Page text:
Early in Masterpiece Theater’s Goodbye Mr. Chips the new Latin teacher, Mr. Chipping (Martin Clunes), is led to his first class at the Brookfield school by John Rivers, a self-possessed teenager who sails through the campus like a prince in a straw boater. The boy, played with arrogant brio by Harry Lloyd, barely breaks his stride to box the ears of his "fag" and terrify other students into silence, all the while instructing this shy young teacher trailing in his wake on the arcane rudiments of Brookfield slang.
It is a sequence that briefly captures the brutality, charisma, and insularity of the British ruling class, and firmly establishes the title character as at that moment, an outsider both at the school and among the future leaders it educates. The scene is so sharply etched (and Lloyd gives such a bravura performance) that for a few minutes some viewers may be looking in vain for another appearance by young Rivers before being engaged by Clunes’ gentle and effective performance as Mr. Chips.
James Hilton’s short 1934 novel, which follows the career of an idealistic schoolmaster from the late 1800s to the 1930s, is so subtle that no filmed adaptation can be truly faithful to it. Characters and incidents that receive no more than a sentence or two in the written version must be fleshed out. Important events like Chips’ courtship of his wife must be given details beyond the generalities offered in the book.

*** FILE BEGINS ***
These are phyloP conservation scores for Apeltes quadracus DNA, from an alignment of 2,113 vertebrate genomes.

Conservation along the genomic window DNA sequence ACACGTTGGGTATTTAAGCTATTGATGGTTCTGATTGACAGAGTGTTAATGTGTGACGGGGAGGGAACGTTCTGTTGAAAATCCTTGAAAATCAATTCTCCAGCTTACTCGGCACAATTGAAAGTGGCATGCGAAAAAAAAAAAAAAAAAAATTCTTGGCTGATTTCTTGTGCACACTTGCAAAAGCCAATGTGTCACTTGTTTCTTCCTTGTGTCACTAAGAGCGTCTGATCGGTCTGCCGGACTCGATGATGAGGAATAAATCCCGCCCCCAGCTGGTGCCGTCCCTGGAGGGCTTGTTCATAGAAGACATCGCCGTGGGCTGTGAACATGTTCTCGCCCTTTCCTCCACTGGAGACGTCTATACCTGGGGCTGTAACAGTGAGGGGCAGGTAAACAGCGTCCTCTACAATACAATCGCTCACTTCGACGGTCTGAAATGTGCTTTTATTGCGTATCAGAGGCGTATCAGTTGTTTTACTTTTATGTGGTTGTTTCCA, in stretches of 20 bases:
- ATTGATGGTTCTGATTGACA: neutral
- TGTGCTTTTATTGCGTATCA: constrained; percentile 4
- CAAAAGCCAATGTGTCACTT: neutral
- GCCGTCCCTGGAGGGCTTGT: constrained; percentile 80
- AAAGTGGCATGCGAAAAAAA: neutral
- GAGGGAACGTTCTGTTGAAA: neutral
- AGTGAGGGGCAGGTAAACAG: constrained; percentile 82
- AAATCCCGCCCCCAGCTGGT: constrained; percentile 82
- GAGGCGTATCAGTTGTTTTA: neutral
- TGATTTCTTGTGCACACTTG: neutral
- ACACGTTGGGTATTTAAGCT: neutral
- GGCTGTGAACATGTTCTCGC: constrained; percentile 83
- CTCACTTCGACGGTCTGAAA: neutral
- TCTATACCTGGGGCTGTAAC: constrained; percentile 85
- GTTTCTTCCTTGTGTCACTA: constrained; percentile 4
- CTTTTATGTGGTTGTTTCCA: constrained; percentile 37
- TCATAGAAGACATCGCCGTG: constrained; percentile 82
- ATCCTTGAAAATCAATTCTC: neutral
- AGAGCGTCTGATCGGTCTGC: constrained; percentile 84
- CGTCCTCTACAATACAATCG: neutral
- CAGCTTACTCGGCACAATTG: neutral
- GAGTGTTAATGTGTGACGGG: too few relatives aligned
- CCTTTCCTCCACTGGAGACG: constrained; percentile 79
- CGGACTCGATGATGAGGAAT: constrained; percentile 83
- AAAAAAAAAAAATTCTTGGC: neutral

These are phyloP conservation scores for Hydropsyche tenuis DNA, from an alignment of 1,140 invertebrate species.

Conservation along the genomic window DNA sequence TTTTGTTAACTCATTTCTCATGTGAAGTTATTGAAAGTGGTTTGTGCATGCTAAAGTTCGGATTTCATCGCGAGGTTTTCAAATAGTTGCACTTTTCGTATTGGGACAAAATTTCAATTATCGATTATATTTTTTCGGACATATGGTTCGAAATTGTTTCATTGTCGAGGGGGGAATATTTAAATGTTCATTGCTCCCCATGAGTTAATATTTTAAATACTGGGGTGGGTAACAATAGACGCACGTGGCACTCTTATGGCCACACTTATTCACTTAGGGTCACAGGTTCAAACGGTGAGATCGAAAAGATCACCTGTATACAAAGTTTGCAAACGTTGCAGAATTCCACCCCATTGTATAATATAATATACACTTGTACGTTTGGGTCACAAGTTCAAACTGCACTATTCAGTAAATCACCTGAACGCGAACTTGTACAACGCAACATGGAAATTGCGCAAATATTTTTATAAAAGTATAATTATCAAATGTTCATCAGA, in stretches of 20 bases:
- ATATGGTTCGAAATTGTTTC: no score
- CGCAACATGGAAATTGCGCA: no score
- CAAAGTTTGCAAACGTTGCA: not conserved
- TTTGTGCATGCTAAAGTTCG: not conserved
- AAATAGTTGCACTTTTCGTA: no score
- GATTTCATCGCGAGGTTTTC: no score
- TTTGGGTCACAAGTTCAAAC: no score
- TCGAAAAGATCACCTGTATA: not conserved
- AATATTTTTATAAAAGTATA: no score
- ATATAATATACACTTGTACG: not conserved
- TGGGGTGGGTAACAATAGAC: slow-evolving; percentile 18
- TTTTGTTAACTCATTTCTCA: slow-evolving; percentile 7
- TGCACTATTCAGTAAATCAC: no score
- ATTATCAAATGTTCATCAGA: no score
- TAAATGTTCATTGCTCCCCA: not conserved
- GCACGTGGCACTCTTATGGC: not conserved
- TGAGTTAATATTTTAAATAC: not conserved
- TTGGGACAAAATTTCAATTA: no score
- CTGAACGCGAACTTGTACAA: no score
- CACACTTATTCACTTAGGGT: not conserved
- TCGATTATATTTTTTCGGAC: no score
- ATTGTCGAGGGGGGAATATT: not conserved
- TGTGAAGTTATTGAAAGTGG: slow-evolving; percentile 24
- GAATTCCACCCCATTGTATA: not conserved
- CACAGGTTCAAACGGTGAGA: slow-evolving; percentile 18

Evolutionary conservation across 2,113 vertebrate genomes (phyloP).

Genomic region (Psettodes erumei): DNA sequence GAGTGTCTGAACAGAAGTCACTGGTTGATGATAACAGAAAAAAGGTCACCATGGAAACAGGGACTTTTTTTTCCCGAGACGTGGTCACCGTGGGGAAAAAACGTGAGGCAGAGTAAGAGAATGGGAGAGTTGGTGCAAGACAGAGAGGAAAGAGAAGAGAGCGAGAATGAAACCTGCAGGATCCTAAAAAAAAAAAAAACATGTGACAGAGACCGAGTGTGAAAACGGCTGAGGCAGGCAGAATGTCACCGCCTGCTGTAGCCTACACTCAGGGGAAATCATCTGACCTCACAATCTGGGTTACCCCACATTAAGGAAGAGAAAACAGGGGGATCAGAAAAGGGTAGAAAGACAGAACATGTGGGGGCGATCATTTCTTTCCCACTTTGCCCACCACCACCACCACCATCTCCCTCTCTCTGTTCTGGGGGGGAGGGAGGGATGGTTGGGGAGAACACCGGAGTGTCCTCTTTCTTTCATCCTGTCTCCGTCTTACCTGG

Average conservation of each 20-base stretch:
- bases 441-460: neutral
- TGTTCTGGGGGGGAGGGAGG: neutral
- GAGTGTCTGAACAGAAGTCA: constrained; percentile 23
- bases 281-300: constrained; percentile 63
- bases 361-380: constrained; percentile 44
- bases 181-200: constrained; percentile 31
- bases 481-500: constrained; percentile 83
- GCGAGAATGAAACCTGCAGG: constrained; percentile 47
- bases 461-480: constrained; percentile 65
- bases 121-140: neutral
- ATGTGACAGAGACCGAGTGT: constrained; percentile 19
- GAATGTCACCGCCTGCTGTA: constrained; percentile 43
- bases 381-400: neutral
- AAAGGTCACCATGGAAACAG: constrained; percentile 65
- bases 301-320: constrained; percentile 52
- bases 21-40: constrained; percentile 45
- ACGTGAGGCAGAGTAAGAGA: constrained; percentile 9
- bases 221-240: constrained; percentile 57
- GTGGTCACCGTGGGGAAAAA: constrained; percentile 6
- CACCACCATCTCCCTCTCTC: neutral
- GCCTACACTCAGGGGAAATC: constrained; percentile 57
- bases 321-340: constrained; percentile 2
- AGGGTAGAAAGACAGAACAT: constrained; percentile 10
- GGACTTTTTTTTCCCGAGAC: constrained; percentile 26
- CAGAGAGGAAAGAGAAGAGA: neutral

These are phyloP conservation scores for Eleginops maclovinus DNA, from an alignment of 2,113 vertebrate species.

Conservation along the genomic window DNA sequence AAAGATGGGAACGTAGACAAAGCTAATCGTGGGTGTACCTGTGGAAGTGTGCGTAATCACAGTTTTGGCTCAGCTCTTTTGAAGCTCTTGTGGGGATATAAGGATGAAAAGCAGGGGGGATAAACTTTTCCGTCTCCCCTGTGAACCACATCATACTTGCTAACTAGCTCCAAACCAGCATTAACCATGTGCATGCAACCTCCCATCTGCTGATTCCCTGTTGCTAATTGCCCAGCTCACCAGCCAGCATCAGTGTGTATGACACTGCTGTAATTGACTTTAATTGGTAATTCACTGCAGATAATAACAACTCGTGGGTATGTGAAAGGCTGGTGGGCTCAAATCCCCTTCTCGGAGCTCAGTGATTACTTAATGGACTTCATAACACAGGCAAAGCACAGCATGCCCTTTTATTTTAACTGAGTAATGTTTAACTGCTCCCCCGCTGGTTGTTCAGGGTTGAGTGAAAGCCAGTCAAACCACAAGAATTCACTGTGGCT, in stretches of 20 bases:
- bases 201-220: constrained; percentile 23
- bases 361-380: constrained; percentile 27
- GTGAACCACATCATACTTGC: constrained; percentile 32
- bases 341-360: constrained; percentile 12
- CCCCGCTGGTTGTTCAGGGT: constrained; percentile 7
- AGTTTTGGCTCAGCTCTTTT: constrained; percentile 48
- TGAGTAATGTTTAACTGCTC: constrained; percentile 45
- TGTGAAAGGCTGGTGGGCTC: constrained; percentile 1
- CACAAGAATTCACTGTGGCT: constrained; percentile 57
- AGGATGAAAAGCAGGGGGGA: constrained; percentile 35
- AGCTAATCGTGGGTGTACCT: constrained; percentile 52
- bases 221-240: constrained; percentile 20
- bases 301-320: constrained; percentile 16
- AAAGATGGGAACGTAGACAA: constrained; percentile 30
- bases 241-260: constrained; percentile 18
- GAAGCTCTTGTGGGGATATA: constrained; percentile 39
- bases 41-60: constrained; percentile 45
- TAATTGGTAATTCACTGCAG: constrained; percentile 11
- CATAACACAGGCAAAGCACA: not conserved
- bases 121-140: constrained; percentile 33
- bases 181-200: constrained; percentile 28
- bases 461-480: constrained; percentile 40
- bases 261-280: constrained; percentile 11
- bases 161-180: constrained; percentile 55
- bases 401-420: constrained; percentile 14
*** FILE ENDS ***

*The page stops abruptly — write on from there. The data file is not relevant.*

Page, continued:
As a result, there are as many versions of its title character, his marriage, and his friendship with the German teacher Max Staefel as there are filmed versions of his story. In this case, Chips is depicted as a profoundly ordinary man, not exceptional in any way except in his uncompromising kindness. He may appear to be the broad-beamed epitome of the English conservative but Clunes’ open, vulnerable face registers the tenderness and occasional outrage of someone who neither understands nor tolerates cruelty. "What is your model in all this?" he asks, his voicing rising not with anger, but with uncomprehending anguish as he interrogates a boy he’s caught in an especially brutal act. "What convinces you that this is the behavior of a gentleman?"
The unspoken answer in this film is, sadly, a school system that tolerates and encourages bullying. Goodbye Mr. Chips is about a modest man’s uphill struggle to educate his students, not just in the basics of Latin, but in the basics of human decency, and Clunes achieves this without making his character either self righteous or saccharine.
Victoria Hamilton is delightful as the lively, liberal young woman who conquers Chips’ shyness and, as his wife, leads him to be a friend as well as a teacher to his students. Conleth Hill plays Max Staefel, the German teacher whose career at Brookfield is doomed by the advent of war, and John Harding is canny and unexpectedly sympathetic as the adult Rivers. At times the plot may seem a bit too slow-moving, but the film gets under its audience’s skin so quietly and unobtrusively that by the end many viewers will find themselves suddenly clearing their throats and reaching for the Kleenex.
While it may not be possible to film a version of Goodbye Mr. Chips that is utterly faithful to the letter of the original, this one comes as close as it can to capturing the book’s unromantic and genuinely touching spirit.